Part A. Monetary Policy

    I. The State of the Economy

    Global Economy

  6. Economic activity in advanced economies weakened further during Q3 of 2011 (July-September). Escalating concerns over medium-term sovereign debt dynamics in the euro area and, in particular, substantial potential losses to banks holding this debt have impacted global financial markets enormously. The adverse feedback loops among sluggish growth, weak sovereign balance sheets, large exposures of banks to sovereign debt and political compulsions coming in the way of a credible solution have created a crisis of confidence, which is a potential threat to regional and global financial stability.

  7. High prices of crude oil and other commodities, persistently high unemployment and weak housing markets continued to impact consumer confidence and private consumption. Fiscal tightening, driven by medium-term sovereign debt concerns, also contributed to the loss in the growth momentum. This is reflected in the fall in the global manufacturing purchasing managers'' index (PMI) to 49.9 in September, its lowest level since June 2009.

  8. The above factors also had a knock-on impact on major EMEs. According to the IMF, global growth decelerated from 4.3 per cent year-on-year (y-o-y) in Q1 of 2011 to 3.7 per cent in Q2, and further to an estimated 3.6 per cent in Q3, as growth in advanced economies fell from 2.2 per cent to 1.5 per cent and 1.3 per cent over the same period.

  9. Significantly, the weaker global growth since Q2 has resulted in only a small correction in international commodity prices, particularly crude oil. Brent and Dubai Fateh prices (which comprise the Indian basket) have declined only modestly. The World Bank''s September 2011 indices of energy prices were higher by 32 per cent (y-o-y) and of non-energy by 17 per cent.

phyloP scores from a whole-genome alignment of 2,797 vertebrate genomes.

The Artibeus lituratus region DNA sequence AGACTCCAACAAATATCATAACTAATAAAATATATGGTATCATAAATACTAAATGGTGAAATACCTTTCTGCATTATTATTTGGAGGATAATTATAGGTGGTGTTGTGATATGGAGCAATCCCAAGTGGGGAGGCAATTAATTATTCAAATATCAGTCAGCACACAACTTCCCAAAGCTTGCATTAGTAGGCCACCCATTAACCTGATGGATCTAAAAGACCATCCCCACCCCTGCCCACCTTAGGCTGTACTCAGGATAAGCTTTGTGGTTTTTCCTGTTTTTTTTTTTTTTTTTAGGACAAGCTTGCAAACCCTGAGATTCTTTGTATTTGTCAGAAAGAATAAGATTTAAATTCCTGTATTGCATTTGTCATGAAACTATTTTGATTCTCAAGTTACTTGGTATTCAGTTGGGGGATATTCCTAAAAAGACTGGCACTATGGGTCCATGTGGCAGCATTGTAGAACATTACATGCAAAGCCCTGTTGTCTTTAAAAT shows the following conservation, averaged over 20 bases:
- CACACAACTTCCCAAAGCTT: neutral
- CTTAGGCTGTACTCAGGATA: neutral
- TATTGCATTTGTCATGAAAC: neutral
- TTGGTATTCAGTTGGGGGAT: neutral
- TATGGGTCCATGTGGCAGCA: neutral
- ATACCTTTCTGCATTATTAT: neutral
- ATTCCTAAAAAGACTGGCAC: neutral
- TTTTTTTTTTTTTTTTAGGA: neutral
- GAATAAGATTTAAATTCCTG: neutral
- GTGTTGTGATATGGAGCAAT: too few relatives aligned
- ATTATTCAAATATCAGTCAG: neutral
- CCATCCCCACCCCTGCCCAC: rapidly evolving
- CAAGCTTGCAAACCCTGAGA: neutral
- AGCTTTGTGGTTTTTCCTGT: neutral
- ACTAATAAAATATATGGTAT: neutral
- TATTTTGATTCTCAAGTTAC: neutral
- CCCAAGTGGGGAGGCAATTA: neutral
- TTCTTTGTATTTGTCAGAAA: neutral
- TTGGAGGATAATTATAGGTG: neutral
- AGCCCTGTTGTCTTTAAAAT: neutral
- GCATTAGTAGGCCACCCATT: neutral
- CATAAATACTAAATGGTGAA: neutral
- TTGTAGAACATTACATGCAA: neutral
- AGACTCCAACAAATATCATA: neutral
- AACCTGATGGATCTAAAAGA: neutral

10. Reflecting the above trend, headline measures of inflation remained above the comfort zones/targets in both advanced economies and EMEs. In the case of EMEs, strong domestic demand pressures added to inflationary pressures. Amongst major economies, headline consumer price inflation (y-o-y) in September 2011 was 3.9 per cent in the US, 3.0 per cent in the euro area, 5.2 per cent in the UK, 6.1 per cent in China, 7.3 per cent in Brazil and 6.2 per cent in Turkey. In response to turbulent global conditions and domestic considerations, central banks in major EMEs have displayed a variety of responses, depending on their specific macroeconomic conditions.

    Domestic Economy

  11. GDP growth decelerated to 7.7 per cent in Q1 (April-June) of 2011-12 from 8.8 per cent a year ago, and 7.8 per cent in Q4 of 2010-11. From the supply side, the deceleration in growth in Q1 was mainly due to slower growth in mining, manufacturing, construction and ''community, social and personal services''.

  12. Rainfall during the south-west monsoon was one per cent above normal. The Reserve Bank''s production weighted rainfall was also one per cent above normal. The first advance estimates for the 2011-12 kharif season point to record production of rice, oilseeds and cotton. However, the output of pulses may decline due to a reduction in acreage.